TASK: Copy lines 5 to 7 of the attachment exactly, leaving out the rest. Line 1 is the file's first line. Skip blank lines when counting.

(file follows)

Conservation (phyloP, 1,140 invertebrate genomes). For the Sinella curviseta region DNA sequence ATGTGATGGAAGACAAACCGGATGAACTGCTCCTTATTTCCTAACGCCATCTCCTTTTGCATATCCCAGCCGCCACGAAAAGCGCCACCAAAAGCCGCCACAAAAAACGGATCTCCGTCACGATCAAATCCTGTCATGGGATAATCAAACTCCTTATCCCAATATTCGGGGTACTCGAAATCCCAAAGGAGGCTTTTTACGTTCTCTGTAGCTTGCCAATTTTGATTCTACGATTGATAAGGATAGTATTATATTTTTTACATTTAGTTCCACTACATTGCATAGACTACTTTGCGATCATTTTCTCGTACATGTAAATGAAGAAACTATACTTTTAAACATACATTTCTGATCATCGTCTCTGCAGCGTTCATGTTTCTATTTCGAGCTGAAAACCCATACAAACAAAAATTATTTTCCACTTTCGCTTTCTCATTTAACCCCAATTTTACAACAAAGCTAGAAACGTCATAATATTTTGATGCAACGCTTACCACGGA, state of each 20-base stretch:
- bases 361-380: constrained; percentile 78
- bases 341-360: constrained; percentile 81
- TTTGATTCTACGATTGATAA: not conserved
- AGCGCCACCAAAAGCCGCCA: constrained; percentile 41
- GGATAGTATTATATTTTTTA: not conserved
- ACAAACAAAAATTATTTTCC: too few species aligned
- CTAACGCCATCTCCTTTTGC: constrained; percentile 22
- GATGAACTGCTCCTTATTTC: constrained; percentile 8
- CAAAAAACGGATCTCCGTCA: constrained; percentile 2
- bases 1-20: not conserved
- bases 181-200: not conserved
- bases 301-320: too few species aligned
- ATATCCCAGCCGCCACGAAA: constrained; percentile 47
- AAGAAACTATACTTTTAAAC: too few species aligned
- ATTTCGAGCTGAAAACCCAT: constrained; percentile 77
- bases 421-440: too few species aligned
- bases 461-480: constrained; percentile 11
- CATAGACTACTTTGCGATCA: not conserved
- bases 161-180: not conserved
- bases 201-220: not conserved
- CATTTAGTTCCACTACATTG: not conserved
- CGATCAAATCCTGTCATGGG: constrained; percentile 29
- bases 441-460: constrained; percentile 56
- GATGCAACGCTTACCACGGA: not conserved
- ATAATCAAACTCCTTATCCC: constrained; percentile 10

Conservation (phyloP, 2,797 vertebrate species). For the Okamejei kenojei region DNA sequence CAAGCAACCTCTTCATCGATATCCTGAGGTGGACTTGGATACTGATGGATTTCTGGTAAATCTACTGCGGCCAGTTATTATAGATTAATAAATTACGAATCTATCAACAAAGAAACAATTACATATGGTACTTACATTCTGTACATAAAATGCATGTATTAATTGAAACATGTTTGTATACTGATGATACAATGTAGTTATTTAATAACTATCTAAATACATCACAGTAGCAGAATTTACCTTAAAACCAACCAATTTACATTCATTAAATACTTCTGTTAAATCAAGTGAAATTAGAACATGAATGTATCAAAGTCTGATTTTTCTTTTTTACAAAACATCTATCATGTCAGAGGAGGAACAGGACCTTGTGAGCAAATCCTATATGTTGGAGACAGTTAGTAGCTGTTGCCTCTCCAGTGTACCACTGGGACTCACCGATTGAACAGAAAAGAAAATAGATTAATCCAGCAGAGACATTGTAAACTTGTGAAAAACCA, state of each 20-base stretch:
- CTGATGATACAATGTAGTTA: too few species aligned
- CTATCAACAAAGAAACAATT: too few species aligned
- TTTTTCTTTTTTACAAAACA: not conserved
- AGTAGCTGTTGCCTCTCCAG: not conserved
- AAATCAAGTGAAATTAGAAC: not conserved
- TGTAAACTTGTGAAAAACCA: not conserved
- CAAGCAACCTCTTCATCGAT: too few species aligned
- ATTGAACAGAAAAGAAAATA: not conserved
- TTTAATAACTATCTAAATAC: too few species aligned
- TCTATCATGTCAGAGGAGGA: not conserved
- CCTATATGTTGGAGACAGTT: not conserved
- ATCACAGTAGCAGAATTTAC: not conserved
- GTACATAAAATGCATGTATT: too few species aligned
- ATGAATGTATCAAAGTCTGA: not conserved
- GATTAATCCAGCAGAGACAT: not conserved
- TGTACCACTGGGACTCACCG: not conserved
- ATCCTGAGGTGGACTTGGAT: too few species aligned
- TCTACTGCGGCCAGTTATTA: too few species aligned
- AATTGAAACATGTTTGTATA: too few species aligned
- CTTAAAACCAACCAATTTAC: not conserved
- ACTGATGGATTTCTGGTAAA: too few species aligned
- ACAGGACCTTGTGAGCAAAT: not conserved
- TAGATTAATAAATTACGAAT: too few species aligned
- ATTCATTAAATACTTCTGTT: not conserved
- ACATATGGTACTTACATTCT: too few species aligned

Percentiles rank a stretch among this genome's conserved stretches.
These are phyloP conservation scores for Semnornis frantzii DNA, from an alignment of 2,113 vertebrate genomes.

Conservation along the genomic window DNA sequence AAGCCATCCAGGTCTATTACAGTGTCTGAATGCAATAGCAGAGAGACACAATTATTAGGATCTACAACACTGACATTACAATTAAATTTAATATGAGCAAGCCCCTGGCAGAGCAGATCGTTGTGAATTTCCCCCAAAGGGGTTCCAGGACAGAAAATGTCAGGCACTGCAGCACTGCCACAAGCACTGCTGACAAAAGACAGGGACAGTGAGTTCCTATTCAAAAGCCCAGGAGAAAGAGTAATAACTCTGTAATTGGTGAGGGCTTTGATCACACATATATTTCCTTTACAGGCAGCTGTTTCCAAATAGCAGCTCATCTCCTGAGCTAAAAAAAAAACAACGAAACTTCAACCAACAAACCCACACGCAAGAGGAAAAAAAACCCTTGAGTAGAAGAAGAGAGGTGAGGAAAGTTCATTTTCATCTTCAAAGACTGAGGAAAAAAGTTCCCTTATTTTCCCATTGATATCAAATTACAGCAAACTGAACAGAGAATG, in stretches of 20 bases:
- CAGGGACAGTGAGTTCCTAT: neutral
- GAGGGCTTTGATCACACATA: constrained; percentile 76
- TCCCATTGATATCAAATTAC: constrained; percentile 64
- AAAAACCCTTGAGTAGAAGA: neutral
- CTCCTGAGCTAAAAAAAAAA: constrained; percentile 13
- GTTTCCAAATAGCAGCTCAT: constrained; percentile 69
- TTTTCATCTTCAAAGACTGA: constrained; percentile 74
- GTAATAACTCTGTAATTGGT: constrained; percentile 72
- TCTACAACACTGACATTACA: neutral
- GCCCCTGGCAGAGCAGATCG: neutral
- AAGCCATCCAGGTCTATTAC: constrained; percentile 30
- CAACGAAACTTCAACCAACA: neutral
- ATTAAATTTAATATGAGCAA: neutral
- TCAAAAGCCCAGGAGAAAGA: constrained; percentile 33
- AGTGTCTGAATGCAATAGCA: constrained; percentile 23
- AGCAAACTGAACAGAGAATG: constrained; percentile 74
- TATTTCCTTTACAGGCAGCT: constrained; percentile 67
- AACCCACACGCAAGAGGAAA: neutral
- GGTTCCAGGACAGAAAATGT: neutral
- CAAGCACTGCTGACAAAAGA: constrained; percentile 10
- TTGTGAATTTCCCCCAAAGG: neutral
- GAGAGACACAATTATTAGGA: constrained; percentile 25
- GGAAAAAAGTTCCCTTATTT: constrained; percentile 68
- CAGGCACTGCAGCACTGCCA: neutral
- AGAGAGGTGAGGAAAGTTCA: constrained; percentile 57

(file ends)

- AGCGCCACCAAAAGCCGCCA: constrained; percentile 41
- GGATAGTATTATATTTTTTA: not conserved
- ACAAACAAAAATTATTTTCC: too few species aligned